Health insurance coverage extended for those in high-risk pools
The U.S. Department of Health and Human Services (HHS) announced Tuesday that coverage will be extended for the tens of thousands of people enrolled in high-risk insurance pools due to a history of serious illness and disease.
Created under Obamacare, the high-risk pools will give those who are enrolled in them until March 31, 2014, which is just a little over two months before that coverage will be lost.
At the end of last December, the Obama administration announced that it was extending its Pre-Existing Condition Insurance Plan, also known as PCIP. PCIP had been previously scheduled to close at the end of last month.
However, that deadline has since been extended until the end of January because of the disastrous launch of the online marketplaces, which debuted Oct. 1 and suffered a series of problems for a couple months afterward.
Accordingly, these extended deadlines will allow folks additional time to sign up for an insurance plan, either through the federal website at HealthCare.gov, or through state-run insurance enrollment websites.
The federal high-risk pools were created in 2010 in an effort to help those who have pre-existing conditions get health insurance that was more often than not denied by commercial insurance companies in the past.
Although open enrollment for Obamacare ends March 31, the HHS says that people enrolled in the high-risk pools have only until March 15 to pick a plan to avoid any gap in coverage.
To date, enrollment numbers – including federal and state PCIP programs – are currently less than 30,000. That’s way down from what it was in October, when the number was 85,000.
The government is therefore hoping that extending the deadlines for signing up will help to increase the number of people who sign up on the federal and state-run health insurance websites, which has previously been so riddled with problems that many Americans gave up trying to get online so they could shop for a plan at the online marketplaces, also referred to as exchanges.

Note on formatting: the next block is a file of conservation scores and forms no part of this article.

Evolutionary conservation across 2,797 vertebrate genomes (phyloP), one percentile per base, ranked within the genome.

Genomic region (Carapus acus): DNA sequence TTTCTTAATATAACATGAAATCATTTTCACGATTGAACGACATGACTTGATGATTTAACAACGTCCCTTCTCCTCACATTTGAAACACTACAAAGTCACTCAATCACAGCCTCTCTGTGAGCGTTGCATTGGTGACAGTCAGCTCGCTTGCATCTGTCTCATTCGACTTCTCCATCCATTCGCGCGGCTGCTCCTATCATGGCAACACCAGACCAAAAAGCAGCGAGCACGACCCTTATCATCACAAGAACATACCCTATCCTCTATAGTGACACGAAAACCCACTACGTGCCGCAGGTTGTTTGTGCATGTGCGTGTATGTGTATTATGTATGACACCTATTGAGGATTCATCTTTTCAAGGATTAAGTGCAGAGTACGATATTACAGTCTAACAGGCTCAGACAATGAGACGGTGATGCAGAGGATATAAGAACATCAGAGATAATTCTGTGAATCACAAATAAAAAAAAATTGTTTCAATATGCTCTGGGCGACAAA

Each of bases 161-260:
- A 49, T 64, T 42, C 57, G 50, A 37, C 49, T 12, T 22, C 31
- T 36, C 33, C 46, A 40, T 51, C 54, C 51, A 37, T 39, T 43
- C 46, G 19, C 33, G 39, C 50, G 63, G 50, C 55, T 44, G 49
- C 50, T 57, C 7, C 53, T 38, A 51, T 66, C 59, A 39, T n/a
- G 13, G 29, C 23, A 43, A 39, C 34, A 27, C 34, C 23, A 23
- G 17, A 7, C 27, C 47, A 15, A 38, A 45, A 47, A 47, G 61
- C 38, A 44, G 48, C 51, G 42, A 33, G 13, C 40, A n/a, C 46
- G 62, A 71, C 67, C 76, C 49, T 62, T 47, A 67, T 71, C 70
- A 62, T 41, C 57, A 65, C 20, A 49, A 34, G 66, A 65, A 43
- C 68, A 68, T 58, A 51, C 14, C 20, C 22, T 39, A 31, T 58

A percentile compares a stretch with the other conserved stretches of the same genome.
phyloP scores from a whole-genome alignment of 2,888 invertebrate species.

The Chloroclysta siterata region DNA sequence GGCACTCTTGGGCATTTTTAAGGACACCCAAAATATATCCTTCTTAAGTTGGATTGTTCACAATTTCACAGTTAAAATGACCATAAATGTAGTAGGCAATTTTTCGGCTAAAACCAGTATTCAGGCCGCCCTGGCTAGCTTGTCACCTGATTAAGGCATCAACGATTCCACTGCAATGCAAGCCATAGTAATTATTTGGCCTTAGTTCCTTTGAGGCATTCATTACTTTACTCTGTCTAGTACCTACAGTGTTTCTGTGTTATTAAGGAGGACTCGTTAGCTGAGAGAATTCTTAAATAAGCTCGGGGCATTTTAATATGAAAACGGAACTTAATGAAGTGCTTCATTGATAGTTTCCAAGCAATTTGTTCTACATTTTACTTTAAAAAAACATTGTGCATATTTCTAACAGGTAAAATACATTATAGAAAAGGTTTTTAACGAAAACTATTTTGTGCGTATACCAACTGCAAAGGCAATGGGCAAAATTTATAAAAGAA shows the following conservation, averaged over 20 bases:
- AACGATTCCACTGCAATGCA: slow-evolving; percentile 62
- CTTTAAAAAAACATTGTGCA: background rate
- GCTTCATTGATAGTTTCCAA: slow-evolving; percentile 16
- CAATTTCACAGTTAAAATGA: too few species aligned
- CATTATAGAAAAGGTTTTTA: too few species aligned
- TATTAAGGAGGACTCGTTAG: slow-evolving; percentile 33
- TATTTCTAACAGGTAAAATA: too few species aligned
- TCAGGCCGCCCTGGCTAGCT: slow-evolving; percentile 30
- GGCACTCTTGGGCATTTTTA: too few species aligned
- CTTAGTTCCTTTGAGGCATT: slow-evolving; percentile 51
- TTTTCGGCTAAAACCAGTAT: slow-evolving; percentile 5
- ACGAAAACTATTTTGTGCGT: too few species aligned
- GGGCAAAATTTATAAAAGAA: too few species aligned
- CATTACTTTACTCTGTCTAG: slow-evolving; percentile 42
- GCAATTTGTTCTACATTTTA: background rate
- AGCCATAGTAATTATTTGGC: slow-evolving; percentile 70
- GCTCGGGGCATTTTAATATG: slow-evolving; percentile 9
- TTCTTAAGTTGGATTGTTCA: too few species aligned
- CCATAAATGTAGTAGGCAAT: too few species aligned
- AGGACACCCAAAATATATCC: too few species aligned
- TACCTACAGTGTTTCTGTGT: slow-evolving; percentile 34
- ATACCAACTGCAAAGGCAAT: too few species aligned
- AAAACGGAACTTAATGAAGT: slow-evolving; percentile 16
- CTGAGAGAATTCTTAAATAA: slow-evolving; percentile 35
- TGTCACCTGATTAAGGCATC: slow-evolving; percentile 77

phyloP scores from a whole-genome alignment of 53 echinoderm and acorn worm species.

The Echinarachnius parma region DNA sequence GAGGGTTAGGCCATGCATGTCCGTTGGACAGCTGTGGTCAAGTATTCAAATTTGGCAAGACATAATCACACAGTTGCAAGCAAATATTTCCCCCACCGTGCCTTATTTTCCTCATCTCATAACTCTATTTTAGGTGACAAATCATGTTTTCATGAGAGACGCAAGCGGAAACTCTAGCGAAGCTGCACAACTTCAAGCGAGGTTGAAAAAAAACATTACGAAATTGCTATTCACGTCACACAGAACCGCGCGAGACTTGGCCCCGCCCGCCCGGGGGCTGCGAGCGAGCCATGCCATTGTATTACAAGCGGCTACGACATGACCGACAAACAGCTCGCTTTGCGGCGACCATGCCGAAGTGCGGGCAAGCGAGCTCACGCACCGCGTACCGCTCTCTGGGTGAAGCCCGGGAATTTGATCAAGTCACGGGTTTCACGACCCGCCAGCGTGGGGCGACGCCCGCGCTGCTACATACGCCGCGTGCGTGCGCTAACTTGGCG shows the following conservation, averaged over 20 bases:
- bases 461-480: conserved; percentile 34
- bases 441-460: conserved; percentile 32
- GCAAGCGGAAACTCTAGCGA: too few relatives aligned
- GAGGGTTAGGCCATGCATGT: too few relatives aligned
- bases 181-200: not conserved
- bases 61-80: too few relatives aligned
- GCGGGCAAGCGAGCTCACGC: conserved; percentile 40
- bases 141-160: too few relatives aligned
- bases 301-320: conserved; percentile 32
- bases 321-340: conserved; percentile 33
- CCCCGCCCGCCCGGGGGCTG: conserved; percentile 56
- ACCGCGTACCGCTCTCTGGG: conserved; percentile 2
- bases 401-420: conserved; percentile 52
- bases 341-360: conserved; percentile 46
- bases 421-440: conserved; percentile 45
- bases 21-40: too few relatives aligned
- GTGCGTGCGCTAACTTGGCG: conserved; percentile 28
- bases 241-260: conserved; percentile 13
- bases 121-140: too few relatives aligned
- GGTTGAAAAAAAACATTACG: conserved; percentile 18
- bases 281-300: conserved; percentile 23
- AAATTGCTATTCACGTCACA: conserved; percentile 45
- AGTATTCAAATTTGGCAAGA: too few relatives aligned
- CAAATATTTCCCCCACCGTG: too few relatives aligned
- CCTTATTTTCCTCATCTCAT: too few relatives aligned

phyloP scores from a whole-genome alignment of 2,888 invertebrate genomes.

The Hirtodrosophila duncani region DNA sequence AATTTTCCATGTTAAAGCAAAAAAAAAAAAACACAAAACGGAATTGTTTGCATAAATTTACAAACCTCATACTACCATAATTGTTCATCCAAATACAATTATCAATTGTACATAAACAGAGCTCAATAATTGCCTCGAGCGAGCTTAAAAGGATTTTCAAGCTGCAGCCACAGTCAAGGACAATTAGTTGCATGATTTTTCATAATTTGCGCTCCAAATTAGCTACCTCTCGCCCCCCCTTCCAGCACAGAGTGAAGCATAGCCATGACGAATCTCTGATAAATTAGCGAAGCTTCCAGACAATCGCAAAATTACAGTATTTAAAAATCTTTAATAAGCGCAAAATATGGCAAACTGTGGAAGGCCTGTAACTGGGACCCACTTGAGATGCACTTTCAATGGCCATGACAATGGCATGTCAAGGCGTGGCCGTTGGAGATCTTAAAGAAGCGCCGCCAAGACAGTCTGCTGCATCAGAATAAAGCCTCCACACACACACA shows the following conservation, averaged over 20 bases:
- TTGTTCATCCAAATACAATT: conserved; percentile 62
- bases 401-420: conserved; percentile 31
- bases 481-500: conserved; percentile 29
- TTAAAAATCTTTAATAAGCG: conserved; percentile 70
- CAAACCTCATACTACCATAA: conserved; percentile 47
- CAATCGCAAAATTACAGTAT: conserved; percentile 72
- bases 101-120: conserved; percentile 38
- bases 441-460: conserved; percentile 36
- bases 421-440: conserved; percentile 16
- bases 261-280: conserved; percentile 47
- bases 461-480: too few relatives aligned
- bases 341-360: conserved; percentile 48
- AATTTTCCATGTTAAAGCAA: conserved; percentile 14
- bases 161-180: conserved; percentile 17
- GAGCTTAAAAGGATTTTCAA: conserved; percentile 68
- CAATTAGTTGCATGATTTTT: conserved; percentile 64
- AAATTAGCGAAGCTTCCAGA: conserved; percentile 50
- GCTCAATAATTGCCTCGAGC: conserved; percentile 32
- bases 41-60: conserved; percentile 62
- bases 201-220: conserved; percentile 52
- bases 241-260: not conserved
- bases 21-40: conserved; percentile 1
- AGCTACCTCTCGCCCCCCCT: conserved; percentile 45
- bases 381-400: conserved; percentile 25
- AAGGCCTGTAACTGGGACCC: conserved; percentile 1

Even though the PCIP program was scheduled to end on Dec. 31, under the health law that started Jan. 1, health insurance companies are prohibited from turning people down or increasing the cost of plans just because someone has a pre-existing condition.
Consumer advocacy groups support the extended deadlines because so many of those in the high-risk pools are already being treated for diseases that require ongoing and regular care, such as cancer, heart conditions and diabetes.
Steve Weiss, senior director of communications/media advocacy for the American Cancer Society Cancer Action Network, said that the extension will make sure that those with pre-existing illnesses like cancer "have life-saving coverage under the Pre-Existing Condition Insurance Plan through the end of open enrollment.”
Weiss added that the extension gives patients with cancer and other serious illnesses who never had any options in health coverage prior to enrollment in PCIP, more time to select an insurance plan for their own particular needs.
Over 135,000 Americans have been helped by PCIP since the federal program was created at the end of 2010.